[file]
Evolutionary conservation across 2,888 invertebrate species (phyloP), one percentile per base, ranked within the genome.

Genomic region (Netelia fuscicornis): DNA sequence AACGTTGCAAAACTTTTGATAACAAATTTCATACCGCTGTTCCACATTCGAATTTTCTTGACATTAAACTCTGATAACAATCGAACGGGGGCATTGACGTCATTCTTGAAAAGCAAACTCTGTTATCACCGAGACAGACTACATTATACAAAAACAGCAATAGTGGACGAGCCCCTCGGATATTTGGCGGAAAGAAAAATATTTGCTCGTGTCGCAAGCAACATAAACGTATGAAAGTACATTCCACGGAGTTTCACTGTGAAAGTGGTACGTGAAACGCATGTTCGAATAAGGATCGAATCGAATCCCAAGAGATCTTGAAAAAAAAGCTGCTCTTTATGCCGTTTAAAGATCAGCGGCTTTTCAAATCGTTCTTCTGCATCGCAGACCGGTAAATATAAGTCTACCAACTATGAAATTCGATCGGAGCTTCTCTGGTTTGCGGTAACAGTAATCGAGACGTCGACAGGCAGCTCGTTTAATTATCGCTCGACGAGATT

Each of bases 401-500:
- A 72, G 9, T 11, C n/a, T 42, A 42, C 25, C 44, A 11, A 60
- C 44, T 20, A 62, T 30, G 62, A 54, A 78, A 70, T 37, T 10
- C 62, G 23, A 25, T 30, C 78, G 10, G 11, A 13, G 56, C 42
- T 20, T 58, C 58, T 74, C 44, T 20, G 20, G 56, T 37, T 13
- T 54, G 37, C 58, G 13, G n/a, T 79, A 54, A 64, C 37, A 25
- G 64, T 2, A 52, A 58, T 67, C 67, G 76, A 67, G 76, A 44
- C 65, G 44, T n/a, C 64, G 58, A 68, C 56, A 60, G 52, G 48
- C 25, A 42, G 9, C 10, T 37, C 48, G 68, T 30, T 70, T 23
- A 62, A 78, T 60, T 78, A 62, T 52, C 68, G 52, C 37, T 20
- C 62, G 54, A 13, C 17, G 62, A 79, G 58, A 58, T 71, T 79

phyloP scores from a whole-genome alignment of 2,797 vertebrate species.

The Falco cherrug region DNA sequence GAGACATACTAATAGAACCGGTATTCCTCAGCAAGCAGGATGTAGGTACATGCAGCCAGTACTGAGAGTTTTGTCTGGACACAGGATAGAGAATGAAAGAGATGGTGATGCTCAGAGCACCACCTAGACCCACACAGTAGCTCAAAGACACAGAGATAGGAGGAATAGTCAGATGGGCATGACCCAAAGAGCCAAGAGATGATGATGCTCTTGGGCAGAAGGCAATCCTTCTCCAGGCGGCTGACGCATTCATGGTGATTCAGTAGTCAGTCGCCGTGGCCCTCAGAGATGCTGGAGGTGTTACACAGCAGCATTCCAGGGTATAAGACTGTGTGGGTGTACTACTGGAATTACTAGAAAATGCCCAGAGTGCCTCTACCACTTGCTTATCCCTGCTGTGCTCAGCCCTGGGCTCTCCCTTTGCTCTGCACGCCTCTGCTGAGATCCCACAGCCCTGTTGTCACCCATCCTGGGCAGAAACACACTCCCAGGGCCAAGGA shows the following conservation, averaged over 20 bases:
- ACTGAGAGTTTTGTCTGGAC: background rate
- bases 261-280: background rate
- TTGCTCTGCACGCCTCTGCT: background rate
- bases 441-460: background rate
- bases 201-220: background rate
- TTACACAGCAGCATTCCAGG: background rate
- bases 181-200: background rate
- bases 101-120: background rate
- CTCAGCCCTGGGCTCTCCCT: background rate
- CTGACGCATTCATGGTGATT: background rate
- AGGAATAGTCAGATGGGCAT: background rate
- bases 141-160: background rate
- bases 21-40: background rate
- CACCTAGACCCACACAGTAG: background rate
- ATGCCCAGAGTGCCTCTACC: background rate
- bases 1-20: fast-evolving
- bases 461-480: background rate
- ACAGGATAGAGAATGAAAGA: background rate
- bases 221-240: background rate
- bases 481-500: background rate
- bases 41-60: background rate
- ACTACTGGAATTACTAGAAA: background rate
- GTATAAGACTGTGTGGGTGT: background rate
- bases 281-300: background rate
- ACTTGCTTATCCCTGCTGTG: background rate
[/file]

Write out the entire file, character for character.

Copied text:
Evolutionary conservation across 2,888 invertebrate species (phyloP), one percentile per base, ranked within the genome.

Genomic region (Netelia fuscicornis): DNA sequence AACGTTGCAAAACTTTTGATAACAAATTTCATACCGCTGTTCCACATTCGAATTTTCTTGACATTAAACTCTGATAACAATCGAACGGGGGCATTGACGTCATTCTTGAAAAGCAAACTCTGTTATCACCGAGACAGACTACATTATACAAAAACAGCAATAGTGGACGAGCCCCTCGGATATTTGGCGGAAAGAAAAATATTTGCTCGTGTCGCAAGCAACATAAACGTATGAAAGTACATTCCACGGAGTTTCACTGTGAAAGTGGTACGTGAAACGCATGTTCGAATAAGGATCGAATCGAATCCCAAGAGATCTTGAAAAAAAAGCTGCTCTTTATGCCGTTTAAAGATCAGCGGCTTTTCAAATCGTTCTTCTGCATCGCAGACCGGTAAATATAAGTCTACCAACTATGAAATTCGATCGGAGCTTCTCTGGTTTGCGGTAACAGTAATCGAGACGTCGACAGGCAGCTCGTTTAATTATCGCTCGACGAGATT

Each of bases 401-500:
- A 72, G 9, T 11, C n/a, T 42, A 42, C 25, C 44, A 11, A 60
- C 44, T 20, A 62, T 30, G 62, A 54, A 78, A 70, T 37, T 10
- C 62, G 23, A 25, T 30, C 78, G 10, G 11, A 13, G 56, C 42
- T 20, T 58, C 58, T 74, C 44, T 20, G 20, G 56, T 37, T 13
- T 54, G 37, C 58, G 13, G n/a, T 79, A 54, A 64, C 37, A 25
- G 64, T 2, A 52, A 58, T 67, C 67, G 76, A 67, G 76, A 44
- C 65, G 44, T n/a, C 64, G 58, A 68, C 56, A 60, G 52, G 48
- C 25, A 42, G 9, C 10, T 37, C 48, G 68, T 30, T 70, T 23
- A 62, A 78, T 60, T 78, A 62, T 52, C 68, G 52, C 37, T 20
- C 62, G 54, A 13, C 17, G 62, A 79, G 58, A 58, T 71, T 79

phyloP scores from a whole-genome alignment of 2,797 vertebrate species.

The Falco cherrug region DNA sequence GAGACATACTAATAGAACCGGTATTCCTCAGCAAGCAGGATGTAGGTACATGCAGCCAGTACTGAGAGTTTTGTCTGGACACAGGATAGAGAATGAAAGAGATGGTGATGCTCAGAGCACCACCTAGACCCACACAGTAGCTCAAAGACACAGAGATAGGAGGAATAGTCAGATGGGCATGACCCAAAGAGCCAAGAGATGATGATGCTCTTGGGCAGAAGGCAATCCTTCTCCAGGCGGCTGACGCATTCATGGTGATTCAGTAGTCAGTCGCCGTGGCCCTCAGAGATGCTGGAGGTGTTACACAGCAGCATTCCAGGGTATAAGACTGTGTGGGTGTACTACTGGAATTACTAGAAAATGCCCAGAGTGCCTCTACCACTTGCTTATCCCTGCTGTGCTCAGCCCTGGGCTCTCCCTTTGCTCTGCACGCCTCTGCTGAGATCCCACAGCCCTGTTGTCACCCATCCTGGGCAGAAACACACTCCCAGGGCCAAGGA shows the following conservation, averaged over 20 bases:
- ACTGAGAGTTTTGTCTGGAC: background rate
- bases 261-280: background rate
- TTGCTCTGCACGCCTCTGCT: background rate
- bases 441-460: background rate
- bases 201-220: background rate
- TTACACAGCAGCATTCCAGG: background rate
- bases 181-200: background rate
- bases 101-120: background rate
- CTCAGCCCTGGGCTCTCCCT: background rate
- CTGACGCATTCATGGTGATT: background rate
- AGGAATAGTCAGATGGGCAT: background rate
- bases 141-160: background rate
- bases 21-40: background rate
- CACCTAGACCCACACAGTAG: background rate
- ATGCCCAGAGTGCCTCTACC: background rate
- bases 1-20: fast-evolving
- bases 461-480: background rate
- ACAGGATAGAGAATGAAAGA: background rate
- bases 221-240: background rate
- bases 481-500: background rate
- bases 41-60: background rate
- ACTACTGGAATTACTAGAAA: background rate
- GTATAAGACTGTGTGGGTGT: background rate
- bases 281-300: background rate
- ACTTGCTTATCCCTGCTGTG: background rate